Holden has ended 69 years of car making in Australia as workers at the company’s Elizabeth factory in Adelaide’s northern suburbs clocked off for the last time on Friday.
The plant closure marks the end of vehicle production in Australia, which began last year when Ford closed its Broadmeadows and Geelong assembly lines and culminated with Toyota’s exit earlier this month.
Holden, which has manufactured more than 7.6 million cars in Australia since commencing production in the country in 1948, said approximately 85% of its workers have transitioned to new jobs.
According to the company’s Chairman and Managing Director, Mark Bernhard, Holden’s transition centre will remain open on the Elizabeth site for at least two years’ post factory-closure to ensure all Holden and supply chain employees have ‘the best possible chance’ to successfully transition.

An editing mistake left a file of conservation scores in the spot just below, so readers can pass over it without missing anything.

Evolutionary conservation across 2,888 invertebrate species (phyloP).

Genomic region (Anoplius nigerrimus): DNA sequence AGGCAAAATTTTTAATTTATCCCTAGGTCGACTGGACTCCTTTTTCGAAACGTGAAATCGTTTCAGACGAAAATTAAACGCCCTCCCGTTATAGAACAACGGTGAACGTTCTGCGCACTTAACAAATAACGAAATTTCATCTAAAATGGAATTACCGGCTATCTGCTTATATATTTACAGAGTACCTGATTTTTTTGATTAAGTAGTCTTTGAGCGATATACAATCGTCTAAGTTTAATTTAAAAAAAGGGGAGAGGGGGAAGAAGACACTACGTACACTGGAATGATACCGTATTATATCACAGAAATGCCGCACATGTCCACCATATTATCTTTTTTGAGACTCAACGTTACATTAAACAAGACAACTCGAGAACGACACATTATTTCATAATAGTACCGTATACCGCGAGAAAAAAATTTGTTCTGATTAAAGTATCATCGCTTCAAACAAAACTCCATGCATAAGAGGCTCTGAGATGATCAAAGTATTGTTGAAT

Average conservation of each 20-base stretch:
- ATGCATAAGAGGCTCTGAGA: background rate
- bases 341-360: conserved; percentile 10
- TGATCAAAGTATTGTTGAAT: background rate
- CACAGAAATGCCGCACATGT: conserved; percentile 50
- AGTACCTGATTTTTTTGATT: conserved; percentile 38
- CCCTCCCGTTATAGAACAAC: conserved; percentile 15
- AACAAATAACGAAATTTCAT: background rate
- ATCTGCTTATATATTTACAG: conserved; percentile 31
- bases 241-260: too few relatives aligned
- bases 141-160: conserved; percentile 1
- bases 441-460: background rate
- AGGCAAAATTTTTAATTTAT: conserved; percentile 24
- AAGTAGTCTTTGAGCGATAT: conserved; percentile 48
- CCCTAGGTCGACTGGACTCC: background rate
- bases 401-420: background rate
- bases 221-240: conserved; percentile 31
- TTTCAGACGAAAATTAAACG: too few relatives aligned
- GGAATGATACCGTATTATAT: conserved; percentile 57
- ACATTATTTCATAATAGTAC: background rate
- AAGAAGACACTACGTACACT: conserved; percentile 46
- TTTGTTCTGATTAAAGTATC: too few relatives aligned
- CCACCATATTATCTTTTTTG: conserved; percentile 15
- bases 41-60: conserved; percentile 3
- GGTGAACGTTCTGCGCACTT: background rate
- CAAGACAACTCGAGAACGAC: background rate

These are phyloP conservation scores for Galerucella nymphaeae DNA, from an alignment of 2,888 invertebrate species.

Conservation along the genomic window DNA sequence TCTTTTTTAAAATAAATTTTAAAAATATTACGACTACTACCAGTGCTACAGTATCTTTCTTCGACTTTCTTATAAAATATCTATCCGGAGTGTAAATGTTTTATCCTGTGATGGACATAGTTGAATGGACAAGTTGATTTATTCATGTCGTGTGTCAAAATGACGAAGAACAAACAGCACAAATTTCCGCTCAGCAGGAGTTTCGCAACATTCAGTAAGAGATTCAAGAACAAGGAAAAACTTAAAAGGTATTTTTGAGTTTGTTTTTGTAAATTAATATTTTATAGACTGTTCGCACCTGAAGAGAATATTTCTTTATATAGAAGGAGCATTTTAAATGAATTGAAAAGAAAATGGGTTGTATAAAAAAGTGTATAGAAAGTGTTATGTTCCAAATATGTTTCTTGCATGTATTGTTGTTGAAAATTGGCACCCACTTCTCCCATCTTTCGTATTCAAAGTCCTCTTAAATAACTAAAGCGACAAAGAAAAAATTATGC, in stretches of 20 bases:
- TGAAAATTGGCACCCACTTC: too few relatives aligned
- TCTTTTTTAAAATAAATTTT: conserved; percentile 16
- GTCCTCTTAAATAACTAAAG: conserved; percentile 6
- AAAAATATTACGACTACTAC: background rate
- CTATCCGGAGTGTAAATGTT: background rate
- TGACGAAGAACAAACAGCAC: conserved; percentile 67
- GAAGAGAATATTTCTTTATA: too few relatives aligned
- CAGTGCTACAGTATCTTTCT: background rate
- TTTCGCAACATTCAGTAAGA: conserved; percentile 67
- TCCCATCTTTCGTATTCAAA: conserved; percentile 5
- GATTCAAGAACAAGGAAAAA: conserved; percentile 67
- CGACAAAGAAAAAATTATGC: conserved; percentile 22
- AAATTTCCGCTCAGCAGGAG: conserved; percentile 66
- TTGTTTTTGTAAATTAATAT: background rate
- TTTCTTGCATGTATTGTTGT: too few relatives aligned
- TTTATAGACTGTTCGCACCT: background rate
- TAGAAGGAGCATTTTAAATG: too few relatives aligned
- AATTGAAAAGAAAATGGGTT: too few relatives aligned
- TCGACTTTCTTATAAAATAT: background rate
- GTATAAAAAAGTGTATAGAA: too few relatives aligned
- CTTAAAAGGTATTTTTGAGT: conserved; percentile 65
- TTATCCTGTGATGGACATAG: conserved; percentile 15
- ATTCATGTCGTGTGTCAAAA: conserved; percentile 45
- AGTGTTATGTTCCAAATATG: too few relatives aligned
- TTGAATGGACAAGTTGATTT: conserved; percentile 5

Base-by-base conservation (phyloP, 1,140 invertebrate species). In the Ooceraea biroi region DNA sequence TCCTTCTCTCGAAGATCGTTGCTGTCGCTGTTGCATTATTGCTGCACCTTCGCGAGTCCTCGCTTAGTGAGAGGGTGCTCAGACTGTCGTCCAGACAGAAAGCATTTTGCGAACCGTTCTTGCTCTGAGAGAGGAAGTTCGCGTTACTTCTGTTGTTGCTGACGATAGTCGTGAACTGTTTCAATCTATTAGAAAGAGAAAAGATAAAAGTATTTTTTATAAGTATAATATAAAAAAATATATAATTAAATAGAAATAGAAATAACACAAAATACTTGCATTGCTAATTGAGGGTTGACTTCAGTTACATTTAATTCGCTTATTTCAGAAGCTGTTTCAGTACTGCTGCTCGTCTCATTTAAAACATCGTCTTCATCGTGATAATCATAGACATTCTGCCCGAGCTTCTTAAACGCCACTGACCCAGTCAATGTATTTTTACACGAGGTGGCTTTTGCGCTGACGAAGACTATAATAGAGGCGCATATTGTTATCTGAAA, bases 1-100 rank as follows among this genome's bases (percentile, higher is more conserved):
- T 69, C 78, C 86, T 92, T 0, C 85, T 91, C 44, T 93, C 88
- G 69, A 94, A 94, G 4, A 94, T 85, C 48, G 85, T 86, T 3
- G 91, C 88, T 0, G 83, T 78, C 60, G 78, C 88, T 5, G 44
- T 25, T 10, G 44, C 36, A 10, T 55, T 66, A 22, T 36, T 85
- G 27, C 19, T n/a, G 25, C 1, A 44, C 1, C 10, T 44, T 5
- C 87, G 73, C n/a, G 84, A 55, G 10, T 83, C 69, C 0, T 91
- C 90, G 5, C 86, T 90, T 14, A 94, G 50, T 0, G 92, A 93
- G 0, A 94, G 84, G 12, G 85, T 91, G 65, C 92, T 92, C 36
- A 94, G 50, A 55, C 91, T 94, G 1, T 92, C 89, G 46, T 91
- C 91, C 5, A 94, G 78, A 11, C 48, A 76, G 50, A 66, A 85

“Treating our people with dignity and respect was always our number one priority during this transition and we’re all proud we were able to achieve that, we see it as recognition of their dedicated service over the years,” Mr Bernhard said.
“The best way we can honour our people and our heritage is by building a successful future and that’s exactly what we’ll be focused on when Monday rolls around.”
Holden will continue to employ approximately 1000 direct staff and an additional nearly 6000 people across its 200-strong national dealer network.
The company will also retain its highly-skilled Design and Engineering teams, including its world-renowned Design Studios and the famous Lang Lang vehicle Proving Ground near Melbourne in Victoria.